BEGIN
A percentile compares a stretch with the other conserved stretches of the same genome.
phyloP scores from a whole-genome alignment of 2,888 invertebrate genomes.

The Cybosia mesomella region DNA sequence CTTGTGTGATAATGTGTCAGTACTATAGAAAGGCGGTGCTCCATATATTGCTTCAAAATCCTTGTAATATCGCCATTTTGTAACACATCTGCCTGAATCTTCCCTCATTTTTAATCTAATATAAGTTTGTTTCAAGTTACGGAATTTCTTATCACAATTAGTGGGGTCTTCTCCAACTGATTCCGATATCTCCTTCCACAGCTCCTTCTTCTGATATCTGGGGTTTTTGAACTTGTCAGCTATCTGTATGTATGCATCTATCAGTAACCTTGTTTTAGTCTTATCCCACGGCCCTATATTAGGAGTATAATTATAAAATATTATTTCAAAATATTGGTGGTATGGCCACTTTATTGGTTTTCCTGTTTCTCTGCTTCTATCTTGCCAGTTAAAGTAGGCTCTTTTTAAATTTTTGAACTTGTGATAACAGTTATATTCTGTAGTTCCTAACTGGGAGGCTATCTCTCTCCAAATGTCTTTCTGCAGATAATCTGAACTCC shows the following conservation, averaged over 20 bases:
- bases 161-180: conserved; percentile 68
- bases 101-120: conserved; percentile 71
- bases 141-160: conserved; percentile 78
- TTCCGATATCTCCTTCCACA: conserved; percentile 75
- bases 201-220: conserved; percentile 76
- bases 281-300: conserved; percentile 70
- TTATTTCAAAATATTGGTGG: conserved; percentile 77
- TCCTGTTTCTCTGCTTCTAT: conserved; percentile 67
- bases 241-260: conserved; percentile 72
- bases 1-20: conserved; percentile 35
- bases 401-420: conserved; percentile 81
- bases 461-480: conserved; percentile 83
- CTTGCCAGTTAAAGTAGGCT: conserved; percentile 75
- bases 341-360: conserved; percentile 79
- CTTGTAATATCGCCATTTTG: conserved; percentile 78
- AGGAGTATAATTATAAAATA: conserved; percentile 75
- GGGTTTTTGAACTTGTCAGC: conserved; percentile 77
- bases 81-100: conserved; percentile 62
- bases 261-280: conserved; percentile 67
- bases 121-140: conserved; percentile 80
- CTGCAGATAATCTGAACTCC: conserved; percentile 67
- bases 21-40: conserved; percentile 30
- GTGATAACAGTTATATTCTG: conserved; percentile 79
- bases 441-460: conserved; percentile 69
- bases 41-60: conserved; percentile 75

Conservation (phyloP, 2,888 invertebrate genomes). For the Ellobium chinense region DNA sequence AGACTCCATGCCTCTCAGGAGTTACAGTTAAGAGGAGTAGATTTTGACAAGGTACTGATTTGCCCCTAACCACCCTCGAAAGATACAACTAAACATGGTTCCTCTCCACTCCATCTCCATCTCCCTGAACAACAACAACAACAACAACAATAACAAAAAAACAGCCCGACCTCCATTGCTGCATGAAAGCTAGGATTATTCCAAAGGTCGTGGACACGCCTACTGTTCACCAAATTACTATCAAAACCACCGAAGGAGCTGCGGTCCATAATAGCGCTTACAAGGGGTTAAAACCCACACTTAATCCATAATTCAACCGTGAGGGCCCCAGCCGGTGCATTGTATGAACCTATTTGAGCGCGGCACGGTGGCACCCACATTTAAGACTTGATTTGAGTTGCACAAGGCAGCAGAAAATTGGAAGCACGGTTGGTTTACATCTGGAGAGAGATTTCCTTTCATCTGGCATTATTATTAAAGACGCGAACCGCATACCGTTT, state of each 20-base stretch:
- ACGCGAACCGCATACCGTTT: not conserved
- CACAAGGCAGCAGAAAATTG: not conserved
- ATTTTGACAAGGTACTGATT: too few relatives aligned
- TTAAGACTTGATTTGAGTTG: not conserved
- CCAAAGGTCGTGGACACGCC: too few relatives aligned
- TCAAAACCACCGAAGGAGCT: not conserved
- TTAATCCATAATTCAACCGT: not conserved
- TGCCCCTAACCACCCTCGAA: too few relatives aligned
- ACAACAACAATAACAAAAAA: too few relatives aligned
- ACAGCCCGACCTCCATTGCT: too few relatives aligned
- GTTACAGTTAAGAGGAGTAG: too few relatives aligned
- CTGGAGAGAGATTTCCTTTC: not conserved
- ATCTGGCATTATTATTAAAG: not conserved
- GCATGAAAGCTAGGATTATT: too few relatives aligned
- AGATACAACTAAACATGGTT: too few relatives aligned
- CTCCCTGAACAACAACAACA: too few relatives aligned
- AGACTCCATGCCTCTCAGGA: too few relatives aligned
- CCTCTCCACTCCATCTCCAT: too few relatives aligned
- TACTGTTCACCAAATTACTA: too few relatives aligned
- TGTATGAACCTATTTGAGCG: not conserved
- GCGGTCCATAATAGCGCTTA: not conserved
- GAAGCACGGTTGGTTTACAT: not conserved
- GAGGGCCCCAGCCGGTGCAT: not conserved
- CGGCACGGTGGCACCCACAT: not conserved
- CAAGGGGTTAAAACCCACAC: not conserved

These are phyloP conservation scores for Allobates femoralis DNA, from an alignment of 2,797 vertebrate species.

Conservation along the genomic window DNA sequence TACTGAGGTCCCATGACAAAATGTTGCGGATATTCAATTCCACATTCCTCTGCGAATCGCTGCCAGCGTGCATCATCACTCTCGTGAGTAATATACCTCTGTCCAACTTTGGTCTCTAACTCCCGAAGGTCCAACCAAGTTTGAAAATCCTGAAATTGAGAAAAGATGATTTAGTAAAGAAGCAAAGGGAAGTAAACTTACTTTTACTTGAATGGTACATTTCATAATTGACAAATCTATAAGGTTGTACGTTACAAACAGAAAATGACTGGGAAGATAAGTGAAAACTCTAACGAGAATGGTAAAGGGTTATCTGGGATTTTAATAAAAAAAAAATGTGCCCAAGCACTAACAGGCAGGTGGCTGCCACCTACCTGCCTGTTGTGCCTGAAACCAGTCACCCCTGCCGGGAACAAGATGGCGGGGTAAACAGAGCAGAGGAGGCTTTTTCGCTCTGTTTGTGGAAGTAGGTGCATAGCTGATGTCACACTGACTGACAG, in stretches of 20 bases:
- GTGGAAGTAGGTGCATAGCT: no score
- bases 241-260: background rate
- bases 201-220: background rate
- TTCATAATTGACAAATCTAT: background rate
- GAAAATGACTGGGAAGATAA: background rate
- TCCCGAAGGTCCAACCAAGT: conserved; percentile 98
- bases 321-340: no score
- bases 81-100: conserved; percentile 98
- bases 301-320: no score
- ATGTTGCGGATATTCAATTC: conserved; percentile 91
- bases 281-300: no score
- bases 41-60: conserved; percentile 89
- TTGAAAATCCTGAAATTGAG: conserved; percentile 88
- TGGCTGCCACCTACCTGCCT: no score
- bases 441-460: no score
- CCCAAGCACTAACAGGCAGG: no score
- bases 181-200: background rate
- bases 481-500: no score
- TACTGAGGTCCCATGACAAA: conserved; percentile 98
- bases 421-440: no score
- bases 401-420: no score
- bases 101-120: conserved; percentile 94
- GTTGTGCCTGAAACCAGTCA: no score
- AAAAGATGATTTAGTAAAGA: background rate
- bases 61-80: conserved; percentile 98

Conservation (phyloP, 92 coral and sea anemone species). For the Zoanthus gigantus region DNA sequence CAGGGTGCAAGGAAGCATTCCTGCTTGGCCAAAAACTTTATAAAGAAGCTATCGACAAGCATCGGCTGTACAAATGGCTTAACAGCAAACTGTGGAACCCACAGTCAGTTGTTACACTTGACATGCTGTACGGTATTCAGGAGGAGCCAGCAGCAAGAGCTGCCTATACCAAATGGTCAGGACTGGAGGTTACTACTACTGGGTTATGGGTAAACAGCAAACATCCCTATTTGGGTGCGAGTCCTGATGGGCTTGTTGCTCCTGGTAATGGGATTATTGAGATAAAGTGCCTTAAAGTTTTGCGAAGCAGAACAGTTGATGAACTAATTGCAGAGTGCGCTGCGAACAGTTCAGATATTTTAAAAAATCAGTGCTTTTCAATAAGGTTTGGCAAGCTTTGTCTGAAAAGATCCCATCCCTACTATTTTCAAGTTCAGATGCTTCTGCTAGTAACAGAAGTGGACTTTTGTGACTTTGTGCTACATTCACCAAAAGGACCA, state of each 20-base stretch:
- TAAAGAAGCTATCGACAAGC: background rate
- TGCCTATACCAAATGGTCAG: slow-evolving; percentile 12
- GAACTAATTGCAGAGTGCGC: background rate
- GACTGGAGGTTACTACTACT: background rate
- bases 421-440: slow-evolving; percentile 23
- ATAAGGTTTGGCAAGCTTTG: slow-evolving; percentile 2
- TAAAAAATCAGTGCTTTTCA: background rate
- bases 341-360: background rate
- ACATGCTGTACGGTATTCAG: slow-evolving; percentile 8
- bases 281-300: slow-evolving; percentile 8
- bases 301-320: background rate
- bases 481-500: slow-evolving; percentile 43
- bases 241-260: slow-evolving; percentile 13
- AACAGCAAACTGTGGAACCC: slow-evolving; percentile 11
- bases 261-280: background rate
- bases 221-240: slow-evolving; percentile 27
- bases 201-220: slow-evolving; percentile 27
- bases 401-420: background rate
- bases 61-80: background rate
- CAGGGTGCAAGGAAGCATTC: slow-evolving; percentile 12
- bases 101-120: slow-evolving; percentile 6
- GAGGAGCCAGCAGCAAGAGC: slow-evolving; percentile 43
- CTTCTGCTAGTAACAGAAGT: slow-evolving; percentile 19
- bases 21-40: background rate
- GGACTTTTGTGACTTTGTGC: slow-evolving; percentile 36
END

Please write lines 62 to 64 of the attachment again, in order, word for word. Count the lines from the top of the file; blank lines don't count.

- TCCCGAAGGTCCAACCAAGT: conserved; percentile 98
- bases 321-340: no score
- bases 81-100: conserved; percentile 98